The new 5-segment booster was derived from the 4-segment booster used during NASA’s three decade long Space Shuttle program. One segment has been added and therefore the new, longer and more powerful booster must be requalified to launch the SLS and humans.

A second test is planned a year from now and will qualify the boosters for use with the SLS.

“This test is a significant milestone for SLS and follows years of development,” said Todd May, SLS program manager.

“Our partnership with Orbital ATK and more than 500 suppliers across the country is keeping us on the path to building the most powerful rocket in the world.”

Solid rocket boosters separate from SLS core stage in this artists concept. Credit: NASA

Solid rocket boosters separate from SLS core stage in this artists concept. Credit: NASA

The QM-1 booster weighs in at 1.6 million pounds and required several month of conditioning to heat to the 90 degrees temperature required to conduct the static fire test and thereby qualify the booster design for high temperature launch conditions. It was mounted horizontally in the test stand and measured 154 feet in length and 12 feet in diameter and weighs 801 tons.

Temperatures inside the booster exceeded over 5,600 degrees F.

The static fire test was exquisitely planned to collect data on 103 design objectives as measured through more than 534 instrumentation channels on the booster as it was firing.

The second booster test in March 2016 will be conducted to qualify the propellant temperature range at the lower end of the launch conditions at 40 degrees F.

The first stage of the SLS will be powered by a pair of the five-segment boosters and four RS-25 engines that will generate a combined 8.4 million pounds of liftoff thrust.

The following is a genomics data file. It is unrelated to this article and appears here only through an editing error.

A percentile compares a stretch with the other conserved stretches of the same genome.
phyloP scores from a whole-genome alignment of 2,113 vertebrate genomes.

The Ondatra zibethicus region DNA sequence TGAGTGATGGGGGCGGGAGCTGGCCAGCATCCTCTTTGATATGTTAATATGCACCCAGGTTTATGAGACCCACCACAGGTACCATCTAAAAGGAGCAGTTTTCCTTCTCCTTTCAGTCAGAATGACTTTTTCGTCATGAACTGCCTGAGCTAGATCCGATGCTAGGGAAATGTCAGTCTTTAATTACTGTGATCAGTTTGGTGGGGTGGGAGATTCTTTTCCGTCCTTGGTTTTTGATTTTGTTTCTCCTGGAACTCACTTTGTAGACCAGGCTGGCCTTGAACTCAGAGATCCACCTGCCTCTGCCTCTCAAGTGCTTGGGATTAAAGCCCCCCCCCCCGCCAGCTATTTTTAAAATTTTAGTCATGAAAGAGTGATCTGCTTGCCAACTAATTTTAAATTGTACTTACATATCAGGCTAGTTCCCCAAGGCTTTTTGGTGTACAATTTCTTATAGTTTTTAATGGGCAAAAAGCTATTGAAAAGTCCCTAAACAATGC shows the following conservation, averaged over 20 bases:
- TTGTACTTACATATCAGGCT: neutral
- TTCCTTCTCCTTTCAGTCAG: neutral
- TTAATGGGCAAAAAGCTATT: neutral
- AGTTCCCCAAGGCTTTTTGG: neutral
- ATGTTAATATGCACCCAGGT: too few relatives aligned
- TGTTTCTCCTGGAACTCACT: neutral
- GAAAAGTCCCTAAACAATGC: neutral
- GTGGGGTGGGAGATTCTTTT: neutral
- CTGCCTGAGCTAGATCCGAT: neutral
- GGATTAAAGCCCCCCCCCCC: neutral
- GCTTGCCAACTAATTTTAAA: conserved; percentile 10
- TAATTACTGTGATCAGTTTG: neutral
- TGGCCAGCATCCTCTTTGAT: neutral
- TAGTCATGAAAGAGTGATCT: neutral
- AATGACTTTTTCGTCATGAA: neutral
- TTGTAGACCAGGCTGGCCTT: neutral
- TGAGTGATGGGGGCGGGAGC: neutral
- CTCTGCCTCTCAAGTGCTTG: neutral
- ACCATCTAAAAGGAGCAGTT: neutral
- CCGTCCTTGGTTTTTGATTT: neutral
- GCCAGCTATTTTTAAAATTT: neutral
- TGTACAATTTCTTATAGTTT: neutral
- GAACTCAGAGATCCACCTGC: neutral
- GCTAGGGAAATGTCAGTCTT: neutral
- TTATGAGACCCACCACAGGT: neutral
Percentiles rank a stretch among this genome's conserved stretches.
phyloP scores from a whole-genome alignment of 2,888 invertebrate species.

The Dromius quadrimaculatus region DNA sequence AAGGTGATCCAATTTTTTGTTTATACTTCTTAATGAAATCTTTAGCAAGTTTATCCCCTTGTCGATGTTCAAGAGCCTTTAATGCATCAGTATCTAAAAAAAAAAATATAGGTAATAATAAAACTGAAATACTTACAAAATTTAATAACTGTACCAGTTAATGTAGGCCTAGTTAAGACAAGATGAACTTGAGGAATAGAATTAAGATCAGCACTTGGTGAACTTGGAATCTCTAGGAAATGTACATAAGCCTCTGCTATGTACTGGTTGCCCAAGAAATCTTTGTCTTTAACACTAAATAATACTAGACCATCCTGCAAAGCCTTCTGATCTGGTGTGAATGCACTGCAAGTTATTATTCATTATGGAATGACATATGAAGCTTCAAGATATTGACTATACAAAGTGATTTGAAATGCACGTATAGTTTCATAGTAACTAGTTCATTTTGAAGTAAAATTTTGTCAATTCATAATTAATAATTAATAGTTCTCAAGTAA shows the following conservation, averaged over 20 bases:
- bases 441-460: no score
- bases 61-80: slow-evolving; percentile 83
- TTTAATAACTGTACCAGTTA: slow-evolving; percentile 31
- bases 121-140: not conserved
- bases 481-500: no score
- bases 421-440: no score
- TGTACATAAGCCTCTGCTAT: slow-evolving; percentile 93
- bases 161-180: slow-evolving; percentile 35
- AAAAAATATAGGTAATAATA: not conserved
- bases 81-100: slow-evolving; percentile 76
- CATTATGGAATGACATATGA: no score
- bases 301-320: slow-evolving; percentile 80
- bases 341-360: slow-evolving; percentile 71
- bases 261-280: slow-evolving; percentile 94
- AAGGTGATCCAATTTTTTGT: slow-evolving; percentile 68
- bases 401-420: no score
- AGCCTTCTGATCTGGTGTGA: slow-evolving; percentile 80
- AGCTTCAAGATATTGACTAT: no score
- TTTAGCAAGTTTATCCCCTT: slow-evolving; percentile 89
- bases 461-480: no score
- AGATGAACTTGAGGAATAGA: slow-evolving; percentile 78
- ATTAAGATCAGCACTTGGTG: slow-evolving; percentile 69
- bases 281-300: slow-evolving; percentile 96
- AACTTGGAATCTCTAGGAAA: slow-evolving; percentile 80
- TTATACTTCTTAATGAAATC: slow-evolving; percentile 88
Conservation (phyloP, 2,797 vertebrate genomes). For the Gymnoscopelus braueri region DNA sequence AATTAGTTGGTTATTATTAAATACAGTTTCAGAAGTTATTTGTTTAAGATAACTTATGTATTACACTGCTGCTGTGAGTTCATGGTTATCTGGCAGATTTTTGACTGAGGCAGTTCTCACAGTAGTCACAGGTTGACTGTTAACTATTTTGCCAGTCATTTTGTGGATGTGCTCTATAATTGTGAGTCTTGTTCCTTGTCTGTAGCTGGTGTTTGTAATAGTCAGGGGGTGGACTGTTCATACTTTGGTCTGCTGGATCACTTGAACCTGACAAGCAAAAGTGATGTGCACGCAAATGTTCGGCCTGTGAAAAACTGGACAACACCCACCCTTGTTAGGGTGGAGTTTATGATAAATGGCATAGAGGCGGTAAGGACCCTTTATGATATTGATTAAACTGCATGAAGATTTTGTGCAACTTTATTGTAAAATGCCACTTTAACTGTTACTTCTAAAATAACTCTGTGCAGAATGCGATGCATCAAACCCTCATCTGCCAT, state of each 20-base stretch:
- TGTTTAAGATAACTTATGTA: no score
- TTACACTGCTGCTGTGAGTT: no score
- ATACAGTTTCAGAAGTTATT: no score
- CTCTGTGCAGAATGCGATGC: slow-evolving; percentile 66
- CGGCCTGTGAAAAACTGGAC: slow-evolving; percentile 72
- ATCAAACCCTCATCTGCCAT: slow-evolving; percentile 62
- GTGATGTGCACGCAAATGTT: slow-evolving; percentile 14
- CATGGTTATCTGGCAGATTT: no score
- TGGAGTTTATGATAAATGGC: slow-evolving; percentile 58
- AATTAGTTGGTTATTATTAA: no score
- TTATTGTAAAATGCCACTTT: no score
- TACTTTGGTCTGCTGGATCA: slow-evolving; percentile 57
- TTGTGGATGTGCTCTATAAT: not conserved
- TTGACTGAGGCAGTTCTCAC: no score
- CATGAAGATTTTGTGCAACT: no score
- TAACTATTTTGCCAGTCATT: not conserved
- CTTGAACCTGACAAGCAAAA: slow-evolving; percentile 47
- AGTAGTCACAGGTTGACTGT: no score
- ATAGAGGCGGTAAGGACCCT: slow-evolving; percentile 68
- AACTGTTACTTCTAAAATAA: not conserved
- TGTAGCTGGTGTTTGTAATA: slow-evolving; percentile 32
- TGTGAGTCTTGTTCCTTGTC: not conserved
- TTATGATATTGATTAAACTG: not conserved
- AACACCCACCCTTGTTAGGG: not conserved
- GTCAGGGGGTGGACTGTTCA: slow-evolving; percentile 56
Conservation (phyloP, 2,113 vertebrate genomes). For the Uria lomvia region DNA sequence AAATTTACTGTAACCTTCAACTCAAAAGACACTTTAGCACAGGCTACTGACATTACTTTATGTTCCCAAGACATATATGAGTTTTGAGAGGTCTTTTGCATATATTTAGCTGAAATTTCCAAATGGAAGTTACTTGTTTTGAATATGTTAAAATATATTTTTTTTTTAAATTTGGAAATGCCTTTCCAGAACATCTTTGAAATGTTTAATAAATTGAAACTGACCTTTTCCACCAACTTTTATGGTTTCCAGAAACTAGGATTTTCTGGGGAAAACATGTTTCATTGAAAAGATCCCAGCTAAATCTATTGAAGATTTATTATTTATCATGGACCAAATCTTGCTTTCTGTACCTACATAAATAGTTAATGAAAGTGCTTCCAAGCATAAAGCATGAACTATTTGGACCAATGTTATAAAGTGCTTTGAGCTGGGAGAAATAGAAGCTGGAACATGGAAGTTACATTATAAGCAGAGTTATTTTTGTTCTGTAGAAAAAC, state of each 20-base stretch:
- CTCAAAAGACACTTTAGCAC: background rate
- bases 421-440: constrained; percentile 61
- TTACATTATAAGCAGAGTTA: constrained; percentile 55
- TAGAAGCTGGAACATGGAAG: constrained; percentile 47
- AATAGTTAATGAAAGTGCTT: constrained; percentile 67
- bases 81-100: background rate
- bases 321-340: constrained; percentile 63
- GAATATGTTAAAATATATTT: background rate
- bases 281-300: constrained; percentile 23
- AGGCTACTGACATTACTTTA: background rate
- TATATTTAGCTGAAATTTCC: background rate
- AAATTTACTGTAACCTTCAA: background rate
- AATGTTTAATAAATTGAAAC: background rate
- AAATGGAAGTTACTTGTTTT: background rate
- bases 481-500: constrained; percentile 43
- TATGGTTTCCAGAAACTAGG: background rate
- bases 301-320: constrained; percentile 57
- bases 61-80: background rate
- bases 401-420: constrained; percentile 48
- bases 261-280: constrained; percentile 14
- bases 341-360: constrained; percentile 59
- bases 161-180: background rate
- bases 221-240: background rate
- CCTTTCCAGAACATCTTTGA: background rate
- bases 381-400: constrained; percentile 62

The maiden test flight of the SLS is targeted for no later than November 2018 and will be configured in its initial 70-metric-ton (77-ton) version with a liftoff thrust of 8.4 million pounds. It will boost an unmanned Orion on an approximately three week long test flight beyond the Moon and back.

NASA plans to gradually upgrade the SLS to achieve an unprecedented lift capability of 130 metric tons (143 tons), enabling the more distant missions even farther into our solar system.
The first SLS test flight with the uncrewed Orion is called Exploration Mission-1 (EM-1) and will launch from Launch Complex 39-B at the Kennedy Space Center.

NASA’s first Orion spacecraft blasts off at 7:05 a.m. atop United Launch Alliance Delta 4 Heavy Booster at Space Launch Complex 37 (SLC-37) at Cape Canaveral Air Force Station in Florida on Dec. 5, 2014.   Launch pad remote camera view.   Credit: Ken Kremer - kenkremer.com

NASA’s first Orion spacecraft blasts off at 7:05 a.m. atop United Launch Alliance Delta 4 Heavy Booster at Space Launch Complex 37 (SLC-37) at Cape Canaveral Air Force Station in Florida on Dec. 5, 2014. Launch pad remote camera view. Credit: Ken Kremer – kenkremer.com

Orion’s inaugural mission dubbed Exploration Flight Test-1 (EFT) was successfully launched on a flawless flight on Dec. 5, 2014 atop a United Launch Alliance Delta IV Heavy rocket Space Launch Complex 37 (SLC-37) at Cape Canaveral Air Force Station in Florida.